This week's Friday Five: 7/10/22

First rapid diagnostic centres for cancer open in Wales


This week, Wales became the first region of the UK to open rapid diagnostic centres (RDCs) for cancer. These centres aim to cut diagnosis times for patients with unspecified but severe cancer symptoms. Previously, when patients had less obvious signs they would spend months going between specialists before receiving a diagnosis.

The RDC model was originally developed in Denmark - a country which has transformed cancer care after initially performing as badly as the UK.

National cancer clinical director Professor Tom Crosby said: "We went and saw something in Denmark and within 18 months the first one was happening in Wales."


Read the full story at BBC News.


Study confirms link between repetitive head impacts and increased risk of neurodegenerative diseases


A long term study of former Scottish rugby union players has confirmed that players are more than twice as likely to develop a neurodegenerative disease as a result of repeated impacts to the head.

The study followed a group of rugby players and a control group for an average of 30 years, and found that the rugby players had a doubled incidence of dementia, a three times higher risk of Parkinson's disease, and a 15 times higher risk of motor neurone disease.

Luke Griggs, interim chief executive at Headway, the brain injury association, said: "These concerning figures confirm what we have known for a long time. There is a clear link between repeated blows to the head and increased susceptibility to degenerative neurological conditions."


Read the full story at Medscape.


Better continuity of primary care improves prescribing of cardiovascular medications

A new study in the British Medical Journal found that having a longer term relationship with the same GP is associated with improved prescribing of medications for cardiovascular disease, and better adherence to statin medication.


Patients diagnosed with cardiovascular disease with poorer continuity of care were less likely to be prescribed statins than patients with the same condition but above average continuity of care. If statins are prescribed appropriately and taken correctly by patients it can help reduce the risk of stroke and further disease.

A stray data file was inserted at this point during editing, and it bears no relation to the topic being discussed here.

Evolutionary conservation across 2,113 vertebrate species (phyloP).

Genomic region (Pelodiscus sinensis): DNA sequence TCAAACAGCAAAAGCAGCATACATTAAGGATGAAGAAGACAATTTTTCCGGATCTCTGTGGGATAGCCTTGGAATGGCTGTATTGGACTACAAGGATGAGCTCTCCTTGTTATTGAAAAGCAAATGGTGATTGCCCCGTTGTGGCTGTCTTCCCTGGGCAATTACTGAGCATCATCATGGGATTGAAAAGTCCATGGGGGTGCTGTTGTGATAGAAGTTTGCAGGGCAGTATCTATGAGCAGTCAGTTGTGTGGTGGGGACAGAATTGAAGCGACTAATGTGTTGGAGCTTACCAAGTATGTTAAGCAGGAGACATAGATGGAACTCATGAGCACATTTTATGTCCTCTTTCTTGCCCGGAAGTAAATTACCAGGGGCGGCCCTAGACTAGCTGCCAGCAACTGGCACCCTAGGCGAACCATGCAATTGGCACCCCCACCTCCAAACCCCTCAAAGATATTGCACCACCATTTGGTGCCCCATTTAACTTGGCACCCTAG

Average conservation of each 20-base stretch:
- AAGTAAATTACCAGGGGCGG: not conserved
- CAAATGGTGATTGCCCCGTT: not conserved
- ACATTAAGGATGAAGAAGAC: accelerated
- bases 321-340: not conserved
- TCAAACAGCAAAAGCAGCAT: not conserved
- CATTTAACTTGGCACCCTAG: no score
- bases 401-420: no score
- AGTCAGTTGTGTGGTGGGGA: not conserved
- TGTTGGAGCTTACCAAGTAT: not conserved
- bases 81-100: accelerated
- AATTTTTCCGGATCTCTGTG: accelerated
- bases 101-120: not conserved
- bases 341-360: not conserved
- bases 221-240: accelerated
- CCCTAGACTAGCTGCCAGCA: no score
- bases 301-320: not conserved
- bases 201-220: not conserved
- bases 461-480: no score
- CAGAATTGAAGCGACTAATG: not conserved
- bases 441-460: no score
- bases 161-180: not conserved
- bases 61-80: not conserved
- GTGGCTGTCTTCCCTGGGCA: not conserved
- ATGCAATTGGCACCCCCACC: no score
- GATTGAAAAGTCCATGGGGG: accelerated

Dr Rupert Payne, senior co-author of the study, said: “We would encourage clinicians and policymakers to consider strategies to increase continuity of care with this goal in mind."


Read the full story at the BMJ.


NHS staff resignations hit record high

The latest workforce data shows that a record number of staff have voluntarily resigned from the NHS. At this time last year in 2021, 28,105 staff had resigned. In 2022 this rose to almost 35,000, a 25% increase.

Workers cite work life balance, incompatible working relationships and looking for better reward packages as their main reasons for leaving. Staff turnover data also highlighted that over the past year; more midwives, specialty registrars, ambulance staff and senior managers left the NHS than joined.

Nuffield Trust researcher Lucina Rolewicz said: "If NHS employers hope to retain valuable staff, then they must deliver on issues such as workplace culture and ensure the right training and support from employers is in place.”

Read the full story at HSJ.


Quote of the week


A new drug to treat chronic coughs could be the first approved in the UK for over 50 years.

It is estimated that between 4-12% of people in the UK suffer from chronic coughs. Patients with the condition express that their constant coughing can limit their social life and cause anxiety, depression, sleep disturbances and muscle and rib pains. Clinical trial results showed that Gefapixant led to a 60% reduction in cough frequency and a significant improvement in quality of life in chronic cough patients.

Patty Harris, a 64 year old singer who has had a persistent cough since 1995 said: "People like me are desperate for a treatment that actually works.”


Read the full story in The Guardian.